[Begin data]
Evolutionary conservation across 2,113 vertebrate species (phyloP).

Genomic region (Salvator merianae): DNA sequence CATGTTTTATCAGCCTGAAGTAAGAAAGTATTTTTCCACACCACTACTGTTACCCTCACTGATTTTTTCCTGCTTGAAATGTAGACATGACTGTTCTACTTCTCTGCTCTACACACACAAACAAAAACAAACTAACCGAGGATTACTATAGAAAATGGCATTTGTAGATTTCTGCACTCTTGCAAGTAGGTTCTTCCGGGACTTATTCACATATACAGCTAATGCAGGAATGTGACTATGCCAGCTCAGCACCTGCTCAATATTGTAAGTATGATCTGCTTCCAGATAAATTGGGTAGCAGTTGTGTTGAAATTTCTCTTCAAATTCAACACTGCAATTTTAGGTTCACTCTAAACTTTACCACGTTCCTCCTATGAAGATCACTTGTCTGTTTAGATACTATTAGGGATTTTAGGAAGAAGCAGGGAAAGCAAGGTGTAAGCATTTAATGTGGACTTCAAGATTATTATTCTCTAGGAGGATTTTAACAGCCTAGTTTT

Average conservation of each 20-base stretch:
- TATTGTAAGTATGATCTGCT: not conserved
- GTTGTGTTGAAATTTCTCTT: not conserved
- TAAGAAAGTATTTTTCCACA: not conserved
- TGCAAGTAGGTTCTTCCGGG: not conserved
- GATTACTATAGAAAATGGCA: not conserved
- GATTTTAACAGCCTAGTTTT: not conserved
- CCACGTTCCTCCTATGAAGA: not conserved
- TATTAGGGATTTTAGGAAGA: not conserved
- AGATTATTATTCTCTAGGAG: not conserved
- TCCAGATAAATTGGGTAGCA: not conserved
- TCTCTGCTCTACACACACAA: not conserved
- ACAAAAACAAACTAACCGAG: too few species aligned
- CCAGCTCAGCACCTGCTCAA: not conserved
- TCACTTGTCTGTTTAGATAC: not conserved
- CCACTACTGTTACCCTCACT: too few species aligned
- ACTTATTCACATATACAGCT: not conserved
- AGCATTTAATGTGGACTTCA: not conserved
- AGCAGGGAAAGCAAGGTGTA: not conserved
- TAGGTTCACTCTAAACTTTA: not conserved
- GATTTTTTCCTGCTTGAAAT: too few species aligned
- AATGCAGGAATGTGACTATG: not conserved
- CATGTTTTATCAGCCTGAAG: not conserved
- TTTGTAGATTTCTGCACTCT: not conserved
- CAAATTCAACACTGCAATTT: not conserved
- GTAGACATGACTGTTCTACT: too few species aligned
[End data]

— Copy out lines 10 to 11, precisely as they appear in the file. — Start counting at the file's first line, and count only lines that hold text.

- CCACGTTCCTCCTATGAAGA: not conserved
- TATTAGGGATTTTAGGAAGA: not conserved